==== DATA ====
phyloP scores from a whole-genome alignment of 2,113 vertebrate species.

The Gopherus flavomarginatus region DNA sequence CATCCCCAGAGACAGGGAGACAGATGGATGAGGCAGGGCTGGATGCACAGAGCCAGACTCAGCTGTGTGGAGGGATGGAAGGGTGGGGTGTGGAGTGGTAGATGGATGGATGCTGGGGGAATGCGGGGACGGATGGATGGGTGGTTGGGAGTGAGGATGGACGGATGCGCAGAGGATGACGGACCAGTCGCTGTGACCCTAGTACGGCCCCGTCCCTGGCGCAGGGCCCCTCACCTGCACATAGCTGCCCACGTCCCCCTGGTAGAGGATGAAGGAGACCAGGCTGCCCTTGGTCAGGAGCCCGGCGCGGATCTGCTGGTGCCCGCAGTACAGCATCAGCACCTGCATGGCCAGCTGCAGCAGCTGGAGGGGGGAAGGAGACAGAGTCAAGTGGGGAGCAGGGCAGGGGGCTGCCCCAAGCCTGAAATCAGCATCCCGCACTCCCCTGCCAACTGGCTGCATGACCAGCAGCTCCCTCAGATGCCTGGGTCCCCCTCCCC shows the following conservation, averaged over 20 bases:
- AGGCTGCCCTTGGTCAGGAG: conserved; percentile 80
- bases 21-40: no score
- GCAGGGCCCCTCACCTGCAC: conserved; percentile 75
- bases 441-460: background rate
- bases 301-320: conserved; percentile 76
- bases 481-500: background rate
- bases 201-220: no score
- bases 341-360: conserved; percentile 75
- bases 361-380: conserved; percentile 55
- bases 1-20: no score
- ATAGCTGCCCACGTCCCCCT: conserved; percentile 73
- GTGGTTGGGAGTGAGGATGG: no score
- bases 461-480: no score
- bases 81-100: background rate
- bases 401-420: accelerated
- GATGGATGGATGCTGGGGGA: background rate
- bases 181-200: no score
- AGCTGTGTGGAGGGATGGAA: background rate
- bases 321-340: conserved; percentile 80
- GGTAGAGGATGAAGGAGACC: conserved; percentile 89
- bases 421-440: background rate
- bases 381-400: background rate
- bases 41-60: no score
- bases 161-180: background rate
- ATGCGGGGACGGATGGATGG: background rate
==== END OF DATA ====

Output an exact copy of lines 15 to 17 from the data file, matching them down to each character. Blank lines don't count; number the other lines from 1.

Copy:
- bases 461-480: no score
- bases 81-100: background rate
- bases 401-420: accelerated